You’re in your first year of university and you have picked out a favourite professor. You like their class, you like their teaching methods, and you seem to like them as a person too. But how much do you really know them?
First year university students often don’t have the closest relationships with their professors, due to large class sizes and not having to choose a major until later in their university career. To alleviate some of these unknowns, we interviewed professor Megan Woodworth, beloved arts academic advisor and professor to many first year students.
Woodworth attended school at UNB for her bachelor’s and master’s degrees. She honoured in English and history during her undergrad and carried on to major in English in her graduate degree. From there, she branched out to Exeter University in England for her PhD in English 18th century literature.
During her time at Exeter, she wrote her senior thesis which she later adapted into a book, entitled Eighteenth-Century Women Writers and the Gentlemen’s Liberation Movement. She stated that the original title was supposed to start with “Becoming gentlemen,” but her editor did not appreciate her play on words.
“These women writing in the 18th century realized that toxic masculinity was bad for everybody and holding them back,” Woodworth said. When asked why some of her current students might want to read her book, she responded, “Sometimes we don’t think about how long-standing these ideas are.”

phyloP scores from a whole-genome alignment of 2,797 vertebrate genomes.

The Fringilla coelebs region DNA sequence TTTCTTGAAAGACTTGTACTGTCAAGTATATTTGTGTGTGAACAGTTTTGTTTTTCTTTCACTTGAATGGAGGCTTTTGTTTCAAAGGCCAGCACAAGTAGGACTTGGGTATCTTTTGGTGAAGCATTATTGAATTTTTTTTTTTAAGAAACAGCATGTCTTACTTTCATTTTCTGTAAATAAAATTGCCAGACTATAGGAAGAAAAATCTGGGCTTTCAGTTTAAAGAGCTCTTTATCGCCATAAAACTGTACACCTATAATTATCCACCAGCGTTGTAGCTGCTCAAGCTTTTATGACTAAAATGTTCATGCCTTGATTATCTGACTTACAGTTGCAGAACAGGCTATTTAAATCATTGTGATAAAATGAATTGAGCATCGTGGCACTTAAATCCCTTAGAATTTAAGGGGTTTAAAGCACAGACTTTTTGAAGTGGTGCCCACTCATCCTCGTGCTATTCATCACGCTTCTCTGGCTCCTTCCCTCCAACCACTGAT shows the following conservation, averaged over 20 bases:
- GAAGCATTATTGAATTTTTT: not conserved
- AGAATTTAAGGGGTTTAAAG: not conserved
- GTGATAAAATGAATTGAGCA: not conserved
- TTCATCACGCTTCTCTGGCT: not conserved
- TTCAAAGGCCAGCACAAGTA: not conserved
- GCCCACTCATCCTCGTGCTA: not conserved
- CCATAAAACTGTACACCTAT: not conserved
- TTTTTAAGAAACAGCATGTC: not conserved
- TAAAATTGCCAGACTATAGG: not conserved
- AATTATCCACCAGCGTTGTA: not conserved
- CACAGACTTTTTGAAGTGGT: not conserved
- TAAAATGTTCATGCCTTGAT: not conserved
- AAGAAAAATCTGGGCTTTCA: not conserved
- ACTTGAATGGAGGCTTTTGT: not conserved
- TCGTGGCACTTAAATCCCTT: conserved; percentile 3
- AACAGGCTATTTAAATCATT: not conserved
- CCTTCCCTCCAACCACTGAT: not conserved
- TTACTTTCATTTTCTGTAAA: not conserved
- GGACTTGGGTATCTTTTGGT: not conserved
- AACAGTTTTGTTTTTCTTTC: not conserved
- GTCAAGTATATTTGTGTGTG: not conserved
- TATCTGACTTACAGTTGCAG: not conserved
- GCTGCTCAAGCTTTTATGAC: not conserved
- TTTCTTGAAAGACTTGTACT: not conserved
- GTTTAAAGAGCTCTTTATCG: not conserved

Several of Woodworth’s students who didn’t know she had written a book said they would be very interested in reading it.
She originally attended grad school because it enabled her to read and write books as a job; this led her on to teaching. When Woodworth started teaching Arts 1000, a mandatory course for all UNB arts students, she realized how much she also enjoyed the advising role. When the Arts Department needed more academic advisors she didn’t hesitate to apply.
Woodworth said her favourite part of the job is “having funny conversation with students about interesting ideas.” This good-natured outlook is what her students love best about her: “[Megan] is an understanding professor for any situation you may be in,” said Makenzie Hinchey, a first year student.
“No matter what problem you have, you can count on her to try her best to help, or point you in the right direction.”